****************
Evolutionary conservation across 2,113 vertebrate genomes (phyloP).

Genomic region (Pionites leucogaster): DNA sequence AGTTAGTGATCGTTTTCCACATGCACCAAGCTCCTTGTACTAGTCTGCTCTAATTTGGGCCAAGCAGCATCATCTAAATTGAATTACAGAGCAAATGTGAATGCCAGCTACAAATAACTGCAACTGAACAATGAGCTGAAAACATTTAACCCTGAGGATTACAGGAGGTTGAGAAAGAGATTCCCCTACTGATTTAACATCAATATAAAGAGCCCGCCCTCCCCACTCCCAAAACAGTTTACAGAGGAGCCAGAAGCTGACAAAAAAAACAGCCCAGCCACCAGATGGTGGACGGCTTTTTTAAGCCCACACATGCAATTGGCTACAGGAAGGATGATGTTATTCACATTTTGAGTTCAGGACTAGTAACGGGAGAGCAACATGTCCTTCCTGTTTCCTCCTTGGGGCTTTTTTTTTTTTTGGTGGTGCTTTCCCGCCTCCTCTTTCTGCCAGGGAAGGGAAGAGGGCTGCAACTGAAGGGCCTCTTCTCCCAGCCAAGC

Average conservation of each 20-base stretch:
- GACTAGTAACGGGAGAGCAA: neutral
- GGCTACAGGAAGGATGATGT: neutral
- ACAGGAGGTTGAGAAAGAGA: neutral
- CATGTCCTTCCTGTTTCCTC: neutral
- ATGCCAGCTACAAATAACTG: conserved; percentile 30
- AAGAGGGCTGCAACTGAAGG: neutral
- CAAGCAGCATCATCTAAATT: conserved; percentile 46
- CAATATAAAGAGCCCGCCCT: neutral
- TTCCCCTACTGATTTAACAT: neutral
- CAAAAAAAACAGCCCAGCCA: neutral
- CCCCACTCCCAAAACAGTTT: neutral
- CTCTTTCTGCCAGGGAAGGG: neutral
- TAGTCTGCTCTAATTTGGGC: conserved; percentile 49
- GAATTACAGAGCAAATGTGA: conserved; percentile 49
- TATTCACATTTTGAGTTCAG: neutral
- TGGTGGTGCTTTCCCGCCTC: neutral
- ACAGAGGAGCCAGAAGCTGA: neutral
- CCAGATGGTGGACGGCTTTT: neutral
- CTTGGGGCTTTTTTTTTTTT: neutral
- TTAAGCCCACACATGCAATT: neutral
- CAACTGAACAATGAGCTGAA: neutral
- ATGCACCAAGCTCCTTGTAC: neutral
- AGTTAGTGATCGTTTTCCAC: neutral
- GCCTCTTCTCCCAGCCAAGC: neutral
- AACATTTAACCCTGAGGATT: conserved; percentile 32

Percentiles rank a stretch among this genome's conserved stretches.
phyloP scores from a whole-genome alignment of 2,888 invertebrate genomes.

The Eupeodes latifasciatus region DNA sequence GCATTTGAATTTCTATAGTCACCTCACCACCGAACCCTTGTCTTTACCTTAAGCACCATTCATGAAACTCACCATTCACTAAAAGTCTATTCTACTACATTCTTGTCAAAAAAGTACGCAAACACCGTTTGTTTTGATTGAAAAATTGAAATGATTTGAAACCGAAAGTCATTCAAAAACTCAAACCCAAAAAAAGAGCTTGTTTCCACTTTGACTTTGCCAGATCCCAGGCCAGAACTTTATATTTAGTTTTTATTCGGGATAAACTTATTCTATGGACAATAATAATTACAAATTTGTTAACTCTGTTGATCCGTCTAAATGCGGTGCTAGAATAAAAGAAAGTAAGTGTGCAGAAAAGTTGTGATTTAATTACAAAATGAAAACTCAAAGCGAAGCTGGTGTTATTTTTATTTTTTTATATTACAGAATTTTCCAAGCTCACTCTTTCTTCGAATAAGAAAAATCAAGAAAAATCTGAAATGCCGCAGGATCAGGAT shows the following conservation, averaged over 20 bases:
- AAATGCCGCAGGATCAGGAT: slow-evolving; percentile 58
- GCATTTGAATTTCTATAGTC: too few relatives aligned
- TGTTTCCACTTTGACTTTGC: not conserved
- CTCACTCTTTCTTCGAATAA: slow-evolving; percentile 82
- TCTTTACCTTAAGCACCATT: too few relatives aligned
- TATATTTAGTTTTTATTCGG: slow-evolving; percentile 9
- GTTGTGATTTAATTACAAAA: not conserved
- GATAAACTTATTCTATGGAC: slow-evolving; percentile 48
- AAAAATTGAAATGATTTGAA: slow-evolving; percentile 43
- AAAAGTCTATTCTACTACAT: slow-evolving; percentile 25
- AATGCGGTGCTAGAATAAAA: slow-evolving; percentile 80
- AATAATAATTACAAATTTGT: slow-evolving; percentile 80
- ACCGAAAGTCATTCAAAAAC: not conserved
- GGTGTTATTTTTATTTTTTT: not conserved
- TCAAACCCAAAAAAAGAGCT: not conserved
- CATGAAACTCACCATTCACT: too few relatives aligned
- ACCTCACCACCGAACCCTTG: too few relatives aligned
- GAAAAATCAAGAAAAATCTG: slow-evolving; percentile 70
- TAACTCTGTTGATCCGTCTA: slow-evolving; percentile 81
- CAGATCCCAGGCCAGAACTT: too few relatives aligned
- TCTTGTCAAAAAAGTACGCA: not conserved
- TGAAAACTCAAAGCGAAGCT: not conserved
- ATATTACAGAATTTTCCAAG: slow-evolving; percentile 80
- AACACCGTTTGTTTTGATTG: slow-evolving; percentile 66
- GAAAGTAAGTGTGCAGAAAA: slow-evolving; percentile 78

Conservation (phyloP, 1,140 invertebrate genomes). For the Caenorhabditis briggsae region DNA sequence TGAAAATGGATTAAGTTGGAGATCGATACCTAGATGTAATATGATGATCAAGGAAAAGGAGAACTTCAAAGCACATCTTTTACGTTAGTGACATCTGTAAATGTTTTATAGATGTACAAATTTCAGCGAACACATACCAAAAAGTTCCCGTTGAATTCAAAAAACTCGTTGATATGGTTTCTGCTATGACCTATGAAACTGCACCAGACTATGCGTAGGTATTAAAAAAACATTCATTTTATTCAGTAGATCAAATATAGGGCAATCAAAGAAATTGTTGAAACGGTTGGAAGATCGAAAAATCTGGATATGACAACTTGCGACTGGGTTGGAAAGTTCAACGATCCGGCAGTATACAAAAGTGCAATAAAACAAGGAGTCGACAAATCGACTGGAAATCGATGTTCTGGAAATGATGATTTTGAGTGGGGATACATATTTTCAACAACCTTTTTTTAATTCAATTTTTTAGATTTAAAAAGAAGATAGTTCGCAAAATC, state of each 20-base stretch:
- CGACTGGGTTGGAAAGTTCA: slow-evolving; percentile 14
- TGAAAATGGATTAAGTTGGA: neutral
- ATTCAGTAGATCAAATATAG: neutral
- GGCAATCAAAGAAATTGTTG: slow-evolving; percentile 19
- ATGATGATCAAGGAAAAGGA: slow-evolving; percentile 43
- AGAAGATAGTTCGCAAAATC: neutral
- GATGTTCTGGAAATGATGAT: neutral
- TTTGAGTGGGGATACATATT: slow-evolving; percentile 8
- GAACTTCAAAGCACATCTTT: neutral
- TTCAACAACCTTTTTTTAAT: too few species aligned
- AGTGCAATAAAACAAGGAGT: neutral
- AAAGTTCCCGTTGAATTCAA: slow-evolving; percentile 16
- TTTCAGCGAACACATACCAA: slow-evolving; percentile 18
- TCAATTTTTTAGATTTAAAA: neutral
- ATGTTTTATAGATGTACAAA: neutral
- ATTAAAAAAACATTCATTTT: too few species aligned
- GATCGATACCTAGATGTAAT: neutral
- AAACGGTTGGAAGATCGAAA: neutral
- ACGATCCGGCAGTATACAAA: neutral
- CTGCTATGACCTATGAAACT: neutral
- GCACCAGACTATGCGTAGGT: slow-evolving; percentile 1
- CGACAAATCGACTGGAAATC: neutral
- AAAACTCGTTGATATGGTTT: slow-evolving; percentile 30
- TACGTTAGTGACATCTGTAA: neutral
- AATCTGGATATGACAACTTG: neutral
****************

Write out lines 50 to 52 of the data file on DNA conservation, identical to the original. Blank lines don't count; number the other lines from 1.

- TAACTCTGTTGATCCGTCTA: slow-evolving; percentile 81
- CAGATCCCAGGCCAGAACTT: too few relatives aligned
- TCTTGTCAAAAAAGTACGCA: not conserved